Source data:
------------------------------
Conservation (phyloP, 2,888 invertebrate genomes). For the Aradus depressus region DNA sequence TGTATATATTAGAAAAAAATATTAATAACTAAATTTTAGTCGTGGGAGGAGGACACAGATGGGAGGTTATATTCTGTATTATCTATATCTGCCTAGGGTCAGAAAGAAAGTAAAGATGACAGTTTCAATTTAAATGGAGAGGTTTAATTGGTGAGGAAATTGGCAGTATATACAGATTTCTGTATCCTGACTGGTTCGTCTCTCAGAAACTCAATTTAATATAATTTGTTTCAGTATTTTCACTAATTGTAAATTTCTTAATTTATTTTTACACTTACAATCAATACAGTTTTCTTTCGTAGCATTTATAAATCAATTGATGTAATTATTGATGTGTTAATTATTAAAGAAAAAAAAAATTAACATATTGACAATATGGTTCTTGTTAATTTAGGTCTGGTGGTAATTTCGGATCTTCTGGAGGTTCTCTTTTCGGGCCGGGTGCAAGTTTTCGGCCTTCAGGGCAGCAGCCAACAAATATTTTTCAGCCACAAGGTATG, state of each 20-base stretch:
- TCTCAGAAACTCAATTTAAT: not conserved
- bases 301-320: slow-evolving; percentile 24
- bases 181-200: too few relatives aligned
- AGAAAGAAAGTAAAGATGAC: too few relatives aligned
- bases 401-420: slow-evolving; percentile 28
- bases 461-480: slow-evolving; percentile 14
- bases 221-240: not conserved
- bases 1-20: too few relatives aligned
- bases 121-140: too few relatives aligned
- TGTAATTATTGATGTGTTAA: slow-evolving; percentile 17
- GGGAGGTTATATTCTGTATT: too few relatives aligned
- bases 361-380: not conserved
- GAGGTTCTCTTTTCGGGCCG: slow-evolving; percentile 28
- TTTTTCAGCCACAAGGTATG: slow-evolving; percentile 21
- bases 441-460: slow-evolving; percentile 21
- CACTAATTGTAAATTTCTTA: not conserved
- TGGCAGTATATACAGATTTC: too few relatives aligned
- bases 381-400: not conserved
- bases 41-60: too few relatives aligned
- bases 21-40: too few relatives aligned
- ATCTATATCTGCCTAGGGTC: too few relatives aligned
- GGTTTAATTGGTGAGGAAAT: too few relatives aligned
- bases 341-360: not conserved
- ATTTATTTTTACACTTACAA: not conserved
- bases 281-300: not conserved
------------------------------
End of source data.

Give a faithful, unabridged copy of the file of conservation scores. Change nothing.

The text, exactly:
Conservation (phyloP, 2,888 invertebrate genomes). For the Aradus depressus region DNA sequence TGTATATATTAGAAAAAAATATTAATAACTAAATTTTAGTCGTGGGAGGAGGACACAGATGGGAGGTTATATTCTGTATTATCTATATCTGCCTAGGGTCAGAAAGAAAGTAAAGATGACAGTTTCAATTTAAATGGAGAGGTTTAATTGGTGAGGAAATTGGCAGTATATACAGATTTCTGTATCCTGACTGGTTCGTCTCTCAGAAACTCAATTTAATATAATTTGTTTCAGTATTTTCACTAATTGTAAATTTCTTAATTTATTTTTACACTTACAATCAATACAGTTTTCTTTCGTAGCATTTATAAATCAATTGATGTAATTATTGATGTGTTAATTATTAAAGAAAAAAAAAATTAACATATTGACAATATGGTTCTTGTTAATTTAGGTCTGGTGGTAATTTCGGATCTTCTGGAGGTTCTCTTTTCGGGCCGGGTGCAAGTTTTCGGCCTTCAGGGCAGCAGCCAACAAATATTTTTCAGCCACAAGGTATG, state of each 20-base stretch:
- TCTCAGAAACTCAATTTAAT: not conserved
- bases 301-320: slow-evolving; percentile 24
- bases 181-200: too few relatives aligned
- AGAAAGAAAGTAAAGATGAC: too few relatives aligned
- bases 401-420: slow-evolving; percentile 28
- bases 461-480: slow-evolving; percentile 14
- bases 221-240: not conserved
- bases 1-20: too few relatives aligned
- bases 121-140: too few relatives aligned
- TGTAATTATTGATGTGTTAA: slow-evolving; percentile 17
- GGGAGGTTATATTCTGTATT: too few relatives aligned
- bases 361-380: not conserved
- GAGGTTCTCTTTTCGGGCCG: slow-evolving; percentile 28
- TTTTTCAGCCACAAGGTATG: slow-evolving; percentile 21
- bases 441-460: slow-evolving; percentile 21
- CACTAATTGTAAATTTCTTA: not conserved
- TGGCAGTATATACAGATTTC: too few relatives aligned
- bases 381-400: not conserved
- bases 41-60: too few relatives aligned
- bases 21-40: too few relatives aligned
- ATCTATATCTGCCTAGGGTC: too few relatives aligned
- GGTTTAATTGGTGAGGAAAT: too few relatives aligned
- bases 341-360: not conserved
- ATTTATTTTTACACTTACAA: not conserved
- bases 281-300: not conserved